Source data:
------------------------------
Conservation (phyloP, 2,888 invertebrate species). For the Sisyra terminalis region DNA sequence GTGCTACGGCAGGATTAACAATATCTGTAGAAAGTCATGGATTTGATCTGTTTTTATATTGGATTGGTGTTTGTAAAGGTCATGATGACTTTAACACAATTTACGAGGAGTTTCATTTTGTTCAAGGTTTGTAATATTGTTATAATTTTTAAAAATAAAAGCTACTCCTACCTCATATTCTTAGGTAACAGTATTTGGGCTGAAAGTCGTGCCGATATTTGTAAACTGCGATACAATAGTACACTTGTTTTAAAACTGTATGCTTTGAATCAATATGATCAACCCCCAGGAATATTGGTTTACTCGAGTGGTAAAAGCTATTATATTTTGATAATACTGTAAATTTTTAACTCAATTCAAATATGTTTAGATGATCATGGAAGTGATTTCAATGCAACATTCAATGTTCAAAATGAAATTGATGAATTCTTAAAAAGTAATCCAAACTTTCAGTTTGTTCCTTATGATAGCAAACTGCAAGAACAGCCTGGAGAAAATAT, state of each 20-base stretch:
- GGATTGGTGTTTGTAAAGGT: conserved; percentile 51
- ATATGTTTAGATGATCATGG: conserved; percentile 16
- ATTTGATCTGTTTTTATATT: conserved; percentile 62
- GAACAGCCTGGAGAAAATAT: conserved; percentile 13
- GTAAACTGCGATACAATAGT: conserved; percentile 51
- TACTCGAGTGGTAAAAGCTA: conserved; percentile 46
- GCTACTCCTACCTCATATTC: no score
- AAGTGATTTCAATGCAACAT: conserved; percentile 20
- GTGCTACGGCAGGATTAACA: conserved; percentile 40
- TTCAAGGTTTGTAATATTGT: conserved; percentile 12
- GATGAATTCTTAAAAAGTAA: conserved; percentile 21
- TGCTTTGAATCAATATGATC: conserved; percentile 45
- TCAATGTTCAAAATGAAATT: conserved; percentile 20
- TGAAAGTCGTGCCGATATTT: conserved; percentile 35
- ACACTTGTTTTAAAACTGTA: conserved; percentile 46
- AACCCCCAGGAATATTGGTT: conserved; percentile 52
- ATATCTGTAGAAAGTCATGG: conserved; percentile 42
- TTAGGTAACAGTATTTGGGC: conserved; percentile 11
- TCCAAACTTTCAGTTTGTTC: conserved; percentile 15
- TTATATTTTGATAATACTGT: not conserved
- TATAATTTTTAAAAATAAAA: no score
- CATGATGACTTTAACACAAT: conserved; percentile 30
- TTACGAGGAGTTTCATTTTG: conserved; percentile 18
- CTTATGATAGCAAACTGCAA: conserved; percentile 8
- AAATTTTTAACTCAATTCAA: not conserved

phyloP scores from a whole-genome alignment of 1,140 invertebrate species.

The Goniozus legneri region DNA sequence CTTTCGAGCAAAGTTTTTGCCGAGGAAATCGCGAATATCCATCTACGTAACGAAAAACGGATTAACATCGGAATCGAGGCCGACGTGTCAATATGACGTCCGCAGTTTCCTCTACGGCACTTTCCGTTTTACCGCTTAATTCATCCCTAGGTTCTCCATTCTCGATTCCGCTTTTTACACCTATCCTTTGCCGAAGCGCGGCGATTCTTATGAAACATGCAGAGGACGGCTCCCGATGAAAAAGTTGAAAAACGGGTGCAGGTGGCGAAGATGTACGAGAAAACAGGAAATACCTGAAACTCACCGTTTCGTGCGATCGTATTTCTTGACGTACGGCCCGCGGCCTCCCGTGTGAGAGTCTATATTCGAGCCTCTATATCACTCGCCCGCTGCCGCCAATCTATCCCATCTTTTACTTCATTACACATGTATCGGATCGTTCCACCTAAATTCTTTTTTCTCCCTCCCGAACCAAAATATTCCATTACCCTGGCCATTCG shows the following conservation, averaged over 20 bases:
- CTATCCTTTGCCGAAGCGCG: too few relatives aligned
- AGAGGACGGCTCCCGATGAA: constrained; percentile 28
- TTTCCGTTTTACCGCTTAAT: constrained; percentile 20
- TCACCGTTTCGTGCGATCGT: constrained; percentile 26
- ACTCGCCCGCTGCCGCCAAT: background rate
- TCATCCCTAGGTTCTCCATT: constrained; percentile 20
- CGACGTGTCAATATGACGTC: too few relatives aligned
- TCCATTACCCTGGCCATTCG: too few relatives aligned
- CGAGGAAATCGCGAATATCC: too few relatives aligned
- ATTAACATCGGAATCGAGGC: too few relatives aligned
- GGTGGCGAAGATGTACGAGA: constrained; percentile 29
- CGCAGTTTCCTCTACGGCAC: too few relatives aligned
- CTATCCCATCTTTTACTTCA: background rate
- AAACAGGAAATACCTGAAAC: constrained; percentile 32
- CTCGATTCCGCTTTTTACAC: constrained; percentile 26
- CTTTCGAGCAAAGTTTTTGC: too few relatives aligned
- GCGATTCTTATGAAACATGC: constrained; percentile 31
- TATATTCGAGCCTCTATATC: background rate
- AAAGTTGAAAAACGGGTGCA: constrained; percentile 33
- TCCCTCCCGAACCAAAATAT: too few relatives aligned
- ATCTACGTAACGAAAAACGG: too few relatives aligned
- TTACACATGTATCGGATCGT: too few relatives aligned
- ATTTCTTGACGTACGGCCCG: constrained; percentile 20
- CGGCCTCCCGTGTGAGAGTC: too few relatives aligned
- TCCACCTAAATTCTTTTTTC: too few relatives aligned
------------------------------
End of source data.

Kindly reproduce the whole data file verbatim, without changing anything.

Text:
Conservation (phyloP, 2,888 invertebrate species). For the Sisyra terminalis region DNA sequence GTGCTACGGCAGGATTAACAATATCTGTAGAAAGTCATGGATTTGATCTGTTTTTATATTGGATTGGTGTTTGTAAAGGTCATGATGACTTTAACACAATTTACGAGGAGTTTCATTTTGTTCAAGGTTTGTAATATTGTTATAATTTTTAAAAATAAAAGCTACTCCTACCTCATATTCTTAGGTAACAGTATTTGGGCTGAAAGTCGTGCCGATATTTGTAAACTGCGATACAATAGTACACTTGTTTTAAAACTGTATGCTTTGAATCAATATGATCAACCCCCAGGAATATTGGTTTACTCGAGTGGTAAAAGCTATTATATTTTGATAATACTGTAAATTTTTAACTCAATTCAAATATGTTTAGATGATCATGGAAGTGATTTCAATGCAACATTCAATGTTCAAAATGAAATTGATGAATTCTTAAAAAGTAATCCAAACTTTCAGTTTGTTCCTTATGATAGCAAACTGCAAGAACAGCCTGGAGAAAATAT, state of each 20-base stretch:
- GGATTGGTGTTTGTAAAGGT: conserved; percentile 51
- ATATGTTTAGATGATCATGG: conserved; percentile 16
- ATTTGATCTGTTTTTATATT: conserved; percentile 62
- GAACAGCCTGGAGAAAATAT: conserved; percentile 13
- GTAAACTGCGATACAATAGT: conserved; percentile 51
- TACTCGAGTGGTAAAAGCTA: conserved; percentile 46
- GCTACTCCTACCTCATATTC: no score
- AAGTGATTTCAATGCAACAT: conserved; percentile 20
- GTGCTACGGCAGGATTAACA: conserved; percentile 40
- TTCAAGGTTTGTAATATTGT: conserved; percentile 12
- GATGAATTCTTAAAAAGTAA: conserved; percentile 21
- TGCTTTGAATCAATATGATC: conserved; percentile 45
- TCAATGTTCAAAATGAAATT: conserved; percentile 20
- TGAAAGTCGTGCCGATATTT: conserved; percentile 35
- ACACTTGTTTTAAAACTGTA: conserved; percentile 46
- AACCCCCAGGAATATTGGTT: conserved; percentile 52
- ATATCTGTAGAAAGTCATGG: conserved; percentile 42
- TTAGGTAACAGTATTTGGGC: conserved; percentile 11
- TCCAAACTTTCAGTTTGTTC: conserved; percentile 15
- TTATATTTTGATAATACTGT: not conserved
- TATAATTTTTAAAAATAAAA: no score
- CATGATGACTTTAACACAAT: conserved; percentile 30
- TTACGAGGAGTTTCATTTTG: conserved; percentile 18
- CTTATGATAGCAAACTGCAA: conserved; percentile 8
- AAATTTTTAACTCAATTCAA: not conserved

phyloP scores from a whole-genome alignment of 1,140 invertebrate species.

The Goniozus legneri region DNA sequence CTTTCGAGCAAAGTTTTTGCCGAGGAAATCGCGAATATCCATCTACGTAACGAAAAACGGATTAACATCGGAATCGAGGCCGACGTGTCAATATGACGTCCGCAGTTTCCTCTACGGCACTTTCCGTTTTACCGCTTAATTCATCCCTAGGTTCTCCATTCTCGATTCCGCTTTTTACACCTATCCTTTGCCGAAGCGCGGCGATTCTTATGAAACATGCAGAGGACGGCTCCCGATGAAAAAGTTGAAAAACGGGTGCAGGTGGCGAAGATGTACGAGAAAACAGGAAATACCTGAAACTCACCGTTTCGTGCGATCGTATTTCTTGACGTACGGCCCGCGGCCTCCCGTGTGAGAGTCTATATTCGAGCCTCTATATCACTCGCCCGCTGCCGCCAATCTATCCCATCTTTTACTTCATTACACATGTATCGGATCGTTCCACCTAAATTCTTTTTTCTCCCTCCCGAACCAAAATATTCCATTACCCTGGCCATTCG shows the following conservation, averaged over 20 bases:
- CTATCCTTTGCCGAAGCGCG: too few relatives aligned
- AGAGGACGGCTCCCGATGAA: constrained; percentile 28
- TTTCCGTTTTACCGCTTAAT: constrained; percentile 20
- TCACCGTTTCGTGCGATCGT: constrained; percentile 26
- ACTCGCCCGCTGCCGCCAAT: background rate
- TCATCCCTAGGTTCTCCATT: constrained; percentile 20
- CGACGTGTCAATATGACGTC: too few relatives aligned
- TCCATTACCCTGGCCATTCG: too few relatives aligned
- CGAGGAAATCGCGAATATCC: too few relatives aligned
- ATTAACATCGGAATCGAGGC: too few relatives aligned
- GGTGGCGAAGATGTACGAGA: constrained; percentile 29
- CGCAGTTTCCTCTACGGCAC: too few relatives aligned
- CTATCCCATCTTTTACTTCA: background rate
- AAACAGGAAATACCTGAAAC: constrained; percentile 32
- CTCGATTCCGCTTTTTACAC: constrained; percentile 26
- CTTTCGAGCAAAGTTTTTGC: too few relatives aligned
- GCGATTCTTATGAAACATGC: constrained; percentile 31
- TATATTCGAGCCTCTATATC: background rate
- AAAGTTGAAAAACGGGTGCA: constrained; percentile 33
- TCCCTCCCGAACCAAAATAT: too few relatives aligned
- ATCTACGTAACGAAAAACGG: too few relatives aligned
- TTACACATGTATCGGATCGT: too few relatives aligned
- ATTTCTTGACGTACGGCCCG: constrained; percentile 20
- CGGCCTCCCGTGTGAGAGTC: too few relatives aligned
- TCCACCTAAATTCTTTTTTC: too few relatives aligned